from The American Heritage® Dictionary of the English Language, 4th Edition

  • n. The thick, whitish cord of nerve tissue that extends from the medulla oblongata down through the spinal column and from which the spinal nerves branch off to various parts of the body.

from Wiktionary, Creative Commons Attribution/Share-Alike License

  • n. A thick, whitish cord of nerve tissue which is a major part of the vertebrate central nervous system. It extends from the brain stem down through the spine, with nerves branching off to various parts of the body.

from the GNU version of the Collaborative International Dictionary of English

  • adj. the great nervous cord extending backward from the brain along the dorsal side of the spinal column of a vertebrate animal, and usually terminating in a threadlike appendage called the filum terminale; the spinal, or vertebral, marrow; the myelon. The nervous tissue consists of nerve fibers and nerve cells, the latter being confined to the so-called gray matter of the central portions of the cord, while the peripheral white matter is composed of nerve fibers only. The center of the cord is traversed by a slender canal connecting with the ventricles of the brain.

from WordNet 3.0 Copyright 2006 by Princeton University. All rights reserved.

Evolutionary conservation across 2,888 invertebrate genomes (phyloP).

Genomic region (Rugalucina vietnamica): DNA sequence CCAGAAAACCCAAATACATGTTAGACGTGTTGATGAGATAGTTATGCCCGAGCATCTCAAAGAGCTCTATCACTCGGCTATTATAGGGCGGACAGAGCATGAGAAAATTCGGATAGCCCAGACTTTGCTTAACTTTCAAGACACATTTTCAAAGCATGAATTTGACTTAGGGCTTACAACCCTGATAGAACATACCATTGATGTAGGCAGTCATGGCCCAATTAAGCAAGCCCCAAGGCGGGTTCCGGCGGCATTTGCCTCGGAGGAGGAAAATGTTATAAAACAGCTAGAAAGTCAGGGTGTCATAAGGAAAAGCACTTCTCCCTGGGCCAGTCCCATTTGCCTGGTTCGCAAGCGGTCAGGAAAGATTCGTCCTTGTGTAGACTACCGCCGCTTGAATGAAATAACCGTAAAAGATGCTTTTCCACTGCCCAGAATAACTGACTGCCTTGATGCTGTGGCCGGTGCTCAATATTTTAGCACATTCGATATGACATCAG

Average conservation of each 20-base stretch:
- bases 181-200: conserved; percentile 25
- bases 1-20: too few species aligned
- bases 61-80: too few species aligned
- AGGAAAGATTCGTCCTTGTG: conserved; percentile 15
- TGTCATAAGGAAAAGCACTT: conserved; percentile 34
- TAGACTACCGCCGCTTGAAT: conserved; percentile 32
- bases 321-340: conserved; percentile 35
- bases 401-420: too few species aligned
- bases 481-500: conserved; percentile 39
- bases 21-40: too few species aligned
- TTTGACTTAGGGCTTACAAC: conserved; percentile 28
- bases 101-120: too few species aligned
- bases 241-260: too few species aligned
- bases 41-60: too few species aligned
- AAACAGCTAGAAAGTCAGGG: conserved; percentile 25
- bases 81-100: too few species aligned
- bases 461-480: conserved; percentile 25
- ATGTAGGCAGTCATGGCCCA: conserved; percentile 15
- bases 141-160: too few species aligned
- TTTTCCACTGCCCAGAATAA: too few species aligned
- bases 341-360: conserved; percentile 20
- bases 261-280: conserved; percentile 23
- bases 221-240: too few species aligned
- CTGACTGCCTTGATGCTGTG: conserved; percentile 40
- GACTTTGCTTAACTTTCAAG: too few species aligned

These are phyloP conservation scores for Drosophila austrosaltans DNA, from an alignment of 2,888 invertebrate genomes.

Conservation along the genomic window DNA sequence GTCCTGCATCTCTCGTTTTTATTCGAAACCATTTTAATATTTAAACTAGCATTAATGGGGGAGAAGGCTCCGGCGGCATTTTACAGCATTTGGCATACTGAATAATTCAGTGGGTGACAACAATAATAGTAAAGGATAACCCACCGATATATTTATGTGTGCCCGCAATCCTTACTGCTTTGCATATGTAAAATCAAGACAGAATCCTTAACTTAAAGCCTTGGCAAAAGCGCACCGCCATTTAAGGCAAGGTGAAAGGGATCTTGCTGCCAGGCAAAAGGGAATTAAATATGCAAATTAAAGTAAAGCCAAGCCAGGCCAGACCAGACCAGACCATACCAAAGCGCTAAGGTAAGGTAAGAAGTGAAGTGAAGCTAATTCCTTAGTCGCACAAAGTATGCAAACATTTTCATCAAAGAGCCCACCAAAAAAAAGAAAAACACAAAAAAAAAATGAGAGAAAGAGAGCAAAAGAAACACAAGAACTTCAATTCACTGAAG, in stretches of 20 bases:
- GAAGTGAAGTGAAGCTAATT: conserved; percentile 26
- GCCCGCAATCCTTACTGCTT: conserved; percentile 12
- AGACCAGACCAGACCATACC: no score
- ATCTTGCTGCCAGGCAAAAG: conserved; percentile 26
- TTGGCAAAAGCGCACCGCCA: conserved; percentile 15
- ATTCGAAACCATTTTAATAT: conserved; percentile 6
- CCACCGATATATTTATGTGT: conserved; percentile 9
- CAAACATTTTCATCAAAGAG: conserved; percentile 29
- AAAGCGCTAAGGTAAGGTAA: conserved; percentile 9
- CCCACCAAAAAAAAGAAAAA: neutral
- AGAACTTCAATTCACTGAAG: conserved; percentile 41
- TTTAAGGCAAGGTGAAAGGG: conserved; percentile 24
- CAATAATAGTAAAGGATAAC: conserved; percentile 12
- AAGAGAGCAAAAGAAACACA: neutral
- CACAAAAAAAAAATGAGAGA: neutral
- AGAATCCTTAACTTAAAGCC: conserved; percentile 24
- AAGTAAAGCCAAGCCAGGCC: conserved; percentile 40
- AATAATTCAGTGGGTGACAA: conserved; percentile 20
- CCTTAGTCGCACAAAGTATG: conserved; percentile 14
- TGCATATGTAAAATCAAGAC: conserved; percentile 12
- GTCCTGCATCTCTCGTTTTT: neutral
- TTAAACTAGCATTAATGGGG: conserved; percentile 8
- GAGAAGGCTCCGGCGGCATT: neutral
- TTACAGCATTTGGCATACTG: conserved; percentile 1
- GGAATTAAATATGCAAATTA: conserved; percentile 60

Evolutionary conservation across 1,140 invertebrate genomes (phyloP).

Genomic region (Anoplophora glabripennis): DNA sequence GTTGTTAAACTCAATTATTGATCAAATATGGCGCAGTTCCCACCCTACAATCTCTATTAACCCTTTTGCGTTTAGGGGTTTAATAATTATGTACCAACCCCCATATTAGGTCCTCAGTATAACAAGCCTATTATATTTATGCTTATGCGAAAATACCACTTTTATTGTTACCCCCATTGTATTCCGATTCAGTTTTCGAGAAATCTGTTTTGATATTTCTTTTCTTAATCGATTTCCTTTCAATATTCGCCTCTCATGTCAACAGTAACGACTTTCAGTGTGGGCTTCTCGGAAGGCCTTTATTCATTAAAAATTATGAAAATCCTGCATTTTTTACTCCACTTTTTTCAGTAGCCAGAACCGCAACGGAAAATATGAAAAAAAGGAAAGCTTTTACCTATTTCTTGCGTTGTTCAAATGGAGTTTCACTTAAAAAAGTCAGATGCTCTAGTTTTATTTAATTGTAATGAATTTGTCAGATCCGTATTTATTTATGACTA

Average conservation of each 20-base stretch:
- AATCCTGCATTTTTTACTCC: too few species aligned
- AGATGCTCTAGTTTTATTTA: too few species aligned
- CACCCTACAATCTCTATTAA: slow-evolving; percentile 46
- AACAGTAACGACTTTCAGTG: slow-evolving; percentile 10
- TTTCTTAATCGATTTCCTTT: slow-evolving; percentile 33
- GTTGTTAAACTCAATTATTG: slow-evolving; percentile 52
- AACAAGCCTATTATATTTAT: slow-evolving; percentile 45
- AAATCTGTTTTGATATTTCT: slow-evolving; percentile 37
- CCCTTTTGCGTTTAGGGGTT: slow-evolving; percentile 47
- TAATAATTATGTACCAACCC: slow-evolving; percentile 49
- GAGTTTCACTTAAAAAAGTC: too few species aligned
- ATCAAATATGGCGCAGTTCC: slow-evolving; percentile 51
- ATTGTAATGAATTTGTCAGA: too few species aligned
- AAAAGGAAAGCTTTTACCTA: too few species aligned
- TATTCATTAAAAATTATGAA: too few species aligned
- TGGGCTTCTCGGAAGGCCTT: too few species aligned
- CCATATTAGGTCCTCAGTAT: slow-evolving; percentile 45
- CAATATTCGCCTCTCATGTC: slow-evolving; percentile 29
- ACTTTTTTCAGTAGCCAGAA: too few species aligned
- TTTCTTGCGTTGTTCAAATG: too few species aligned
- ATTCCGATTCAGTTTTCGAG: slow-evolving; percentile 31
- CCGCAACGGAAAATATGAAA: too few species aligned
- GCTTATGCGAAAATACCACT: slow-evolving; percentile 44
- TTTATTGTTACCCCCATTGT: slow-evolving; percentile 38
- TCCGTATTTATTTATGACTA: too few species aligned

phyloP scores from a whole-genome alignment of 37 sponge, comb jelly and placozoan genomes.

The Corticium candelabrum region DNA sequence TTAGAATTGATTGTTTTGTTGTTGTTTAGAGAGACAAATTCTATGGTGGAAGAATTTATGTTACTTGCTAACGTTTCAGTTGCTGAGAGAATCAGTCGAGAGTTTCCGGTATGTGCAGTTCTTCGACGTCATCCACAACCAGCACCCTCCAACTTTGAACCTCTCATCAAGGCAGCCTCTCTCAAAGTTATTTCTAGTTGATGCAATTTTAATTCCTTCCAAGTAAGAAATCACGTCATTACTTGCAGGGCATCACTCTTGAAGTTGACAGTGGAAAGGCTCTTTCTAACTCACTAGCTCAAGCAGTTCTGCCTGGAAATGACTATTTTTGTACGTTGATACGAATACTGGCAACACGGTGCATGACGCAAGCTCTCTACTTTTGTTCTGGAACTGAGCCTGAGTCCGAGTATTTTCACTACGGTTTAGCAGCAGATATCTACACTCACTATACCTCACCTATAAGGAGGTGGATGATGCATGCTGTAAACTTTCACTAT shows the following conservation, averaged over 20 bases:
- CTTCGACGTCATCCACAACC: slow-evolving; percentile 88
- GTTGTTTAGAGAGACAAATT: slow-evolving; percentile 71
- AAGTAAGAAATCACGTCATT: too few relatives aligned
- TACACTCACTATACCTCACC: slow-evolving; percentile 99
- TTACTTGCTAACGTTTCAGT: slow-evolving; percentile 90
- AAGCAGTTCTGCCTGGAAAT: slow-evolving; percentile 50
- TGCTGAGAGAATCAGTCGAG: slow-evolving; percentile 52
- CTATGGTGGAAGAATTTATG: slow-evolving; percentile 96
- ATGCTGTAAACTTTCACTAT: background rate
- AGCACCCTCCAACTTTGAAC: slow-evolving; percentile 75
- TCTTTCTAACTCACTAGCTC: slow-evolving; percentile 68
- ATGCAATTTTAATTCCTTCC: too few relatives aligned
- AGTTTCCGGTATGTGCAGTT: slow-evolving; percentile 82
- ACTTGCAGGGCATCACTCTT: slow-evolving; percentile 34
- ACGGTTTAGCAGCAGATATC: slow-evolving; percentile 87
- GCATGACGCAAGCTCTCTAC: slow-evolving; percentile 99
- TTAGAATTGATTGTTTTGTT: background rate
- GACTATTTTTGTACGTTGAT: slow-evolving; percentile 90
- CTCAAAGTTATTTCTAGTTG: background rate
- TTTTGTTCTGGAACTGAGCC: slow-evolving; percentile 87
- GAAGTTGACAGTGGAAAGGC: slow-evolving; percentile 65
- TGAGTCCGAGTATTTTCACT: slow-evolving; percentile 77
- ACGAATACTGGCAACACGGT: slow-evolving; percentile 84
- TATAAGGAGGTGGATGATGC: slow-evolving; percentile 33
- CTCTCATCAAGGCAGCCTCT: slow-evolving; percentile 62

• n. a major part of the central nervous system which conducts sensory and motor nerve impulses to and from the brain; a long tubelike structure extending from the base of the brain through the vertebral canal to the upper lumbar region


Sorry, no etymologies found.


  • Every segment of the vertebral column has two big nerves sprouting from the spinal cord on either side, called the dorsal root and the ventral root.


  • Saralee is agented for her book about her dog who became her caregiver after Saralee suffered a spinal cord injury, and her cat who kept her sane.

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  • Medically, I was a mess: multiple spinal cord contusions in my neck, deep-cord syndrome, and incomplete quadriplegia.

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  • “We found that if we just transplanted motor neurons into the spinal cord and did nothing else, then the surrounding neighborhood in the spinal cord—the white matter surrounding the spinal fluid, which is full of other, healthy myelinated axons—would see these motor neurons as foreign and reject them,” Kerr says.

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  • Dr. Oppenheim evaluated the patient and rushed him in for a delicate operation to stabilize his spine, but the spinal cord had been severed very high up.

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  • Also, as a fellow sufferer Mr. Reeve had set an example of how a spinal cord injury may disable the body but need not cripple the soul.

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  • The brain stem, a three-inch-long organ, joins the spinal cord with the rest of the brain.


  • For example, the main nerve trunk, which runs the length of the body on the ventral side (not the dorsal side, as the vertebrate spinal cord does), has a pair of ganglia (sort of mini-brains*) in each segment, from which sprout nerves supplying the segment.


  • Admittedly, the Oxford English Dictionary lists ‘chord’ as an alternative spelling for the string kind of cord, but the difference does seem queer given that the spinal cord and the notochord run the length of the embryonic body, one above the other.



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